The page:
Unlike other tombs, the tomb of Lazarus was dug out of the rock, not horizontally, but vertically and on the ground. To reach the place where the body of Lazarus was laid, one had to descend a good number of steps. All around the sepulchre, everyone was in great expectation, for the precedents foresaw a portentous event.

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Jesus said: “Take away the stone!” Martha, the sister of the dead man, intervened: “Lord, there is a smell already. He has been dead for four days” (Jn 11:39).

With great authority, Jesus commands, to the astonishment of those around Him, “Take away the stone”. Martha, ever judicious, does not resist pondering that the corpse would already be decomposing after four days. “Lord, he already smells”. Jesus’ reply was masterly: “Did I not tell you that if you believe, you will see the glory of God?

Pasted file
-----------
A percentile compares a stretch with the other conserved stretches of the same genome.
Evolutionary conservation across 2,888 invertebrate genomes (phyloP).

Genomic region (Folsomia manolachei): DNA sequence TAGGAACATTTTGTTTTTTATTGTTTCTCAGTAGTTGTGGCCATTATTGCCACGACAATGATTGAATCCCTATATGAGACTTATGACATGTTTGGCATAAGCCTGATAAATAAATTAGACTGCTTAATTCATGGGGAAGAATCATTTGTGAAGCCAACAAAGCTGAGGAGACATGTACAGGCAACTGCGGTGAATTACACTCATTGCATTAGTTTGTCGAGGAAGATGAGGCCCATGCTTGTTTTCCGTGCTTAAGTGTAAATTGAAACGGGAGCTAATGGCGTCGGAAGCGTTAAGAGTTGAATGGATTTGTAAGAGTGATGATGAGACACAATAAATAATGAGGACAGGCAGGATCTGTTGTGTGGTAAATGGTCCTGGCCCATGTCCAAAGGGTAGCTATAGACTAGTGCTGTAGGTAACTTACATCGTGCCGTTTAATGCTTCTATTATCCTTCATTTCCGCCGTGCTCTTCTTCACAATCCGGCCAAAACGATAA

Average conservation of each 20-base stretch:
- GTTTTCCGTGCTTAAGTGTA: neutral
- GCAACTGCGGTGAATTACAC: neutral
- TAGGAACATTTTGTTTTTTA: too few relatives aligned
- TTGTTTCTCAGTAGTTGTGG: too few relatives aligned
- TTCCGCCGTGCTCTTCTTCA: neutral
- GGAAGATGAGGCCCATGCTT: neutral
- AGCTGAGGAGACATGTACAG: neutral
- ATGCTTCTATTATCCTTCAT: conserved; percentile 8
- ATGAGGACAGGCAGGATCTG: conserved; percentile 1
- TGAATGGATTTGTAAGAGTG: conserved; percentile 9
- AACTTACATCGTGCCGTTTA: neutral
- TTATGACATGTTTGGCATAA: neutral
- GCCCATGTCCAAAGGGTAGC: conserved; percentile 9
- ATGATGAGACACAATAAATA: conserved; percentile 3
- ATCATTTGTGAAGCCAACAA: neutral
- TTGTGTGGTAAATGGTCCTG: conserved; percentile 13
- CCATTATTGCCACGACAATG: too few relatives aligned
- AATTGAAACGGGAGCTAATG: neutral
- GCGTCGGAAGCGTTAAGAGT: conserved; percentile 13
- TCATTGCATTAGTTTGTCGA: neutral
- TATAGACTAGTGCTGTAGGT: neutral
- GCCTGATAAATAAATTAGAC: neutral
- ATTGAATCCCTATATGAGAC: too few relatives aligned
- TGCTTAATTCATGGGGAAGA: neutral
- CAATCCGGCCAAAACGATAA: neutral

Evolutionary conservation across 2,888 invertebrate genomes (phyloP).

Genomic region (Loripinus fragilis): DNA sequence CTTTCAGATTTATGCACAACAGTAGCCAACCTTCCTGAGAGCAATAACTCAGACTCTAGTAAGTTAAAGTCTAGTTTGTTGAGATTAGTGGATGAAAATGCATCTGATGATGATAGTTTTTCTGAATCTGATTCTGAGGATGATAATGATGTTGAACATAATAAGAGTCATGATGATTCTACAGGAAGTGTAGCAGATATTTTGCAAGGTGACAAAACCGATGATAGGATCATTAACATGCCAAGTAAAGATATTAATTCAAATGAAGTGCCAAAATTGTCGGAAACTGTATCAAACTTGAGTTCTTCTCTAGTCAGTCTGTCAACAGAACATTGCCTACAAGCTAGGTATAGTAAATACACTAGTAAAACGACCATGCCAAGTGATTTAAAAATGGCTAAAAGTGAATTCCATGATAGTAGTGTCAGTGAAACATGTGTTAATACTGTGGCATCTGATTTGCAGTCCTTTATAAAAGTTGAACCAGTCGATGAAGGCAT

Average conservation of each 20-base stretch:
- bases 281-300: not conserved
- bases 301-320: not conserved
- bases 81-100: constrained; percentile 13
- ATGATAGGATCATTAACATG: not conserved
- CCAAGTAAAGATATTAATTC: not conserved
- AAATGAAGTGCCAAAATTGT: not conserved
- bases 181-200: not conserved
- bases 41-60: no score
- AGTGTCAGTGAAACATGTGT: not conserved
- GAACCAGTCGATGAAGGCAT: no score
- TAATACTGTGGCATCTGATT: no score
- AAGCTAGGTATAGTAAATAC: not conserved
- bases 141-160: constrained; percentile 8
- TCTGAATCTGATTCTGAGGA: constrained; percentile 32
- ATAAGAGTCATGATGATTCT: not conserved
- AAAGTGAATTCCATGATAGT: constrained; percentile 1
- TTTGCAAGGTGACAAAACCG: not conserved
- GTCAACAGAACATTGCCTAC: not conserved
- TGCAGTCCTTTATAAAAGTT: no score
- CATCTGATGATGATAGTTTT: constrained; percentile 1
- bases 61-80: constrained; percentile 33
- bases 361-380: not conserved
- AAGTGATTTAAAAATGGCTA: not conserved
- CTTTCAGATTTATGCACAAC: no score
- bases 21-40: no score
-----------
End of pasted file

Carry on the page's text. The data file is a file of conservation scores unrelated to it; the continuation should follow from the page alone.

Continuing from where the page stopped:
Our Lord’s prayer is very beautiful: with the tomb already open, the foul odour afflicting the nostrils of those present, their attention could not have been more intense. He prays not out of necessity, “but I say this for the sake of the people around Me, that they may believe that You have sent me” (cf Jn 11:42).

By a simple desire of His, the tombstone would have come to nothing and Lazarus would have appeared at the door of the tomb, rejuvenated, limpid and perfumed. And since it was convenient for the eyes of all to see the power of His orders, “He cried out with a loud voice: ‘Lazarus, come out!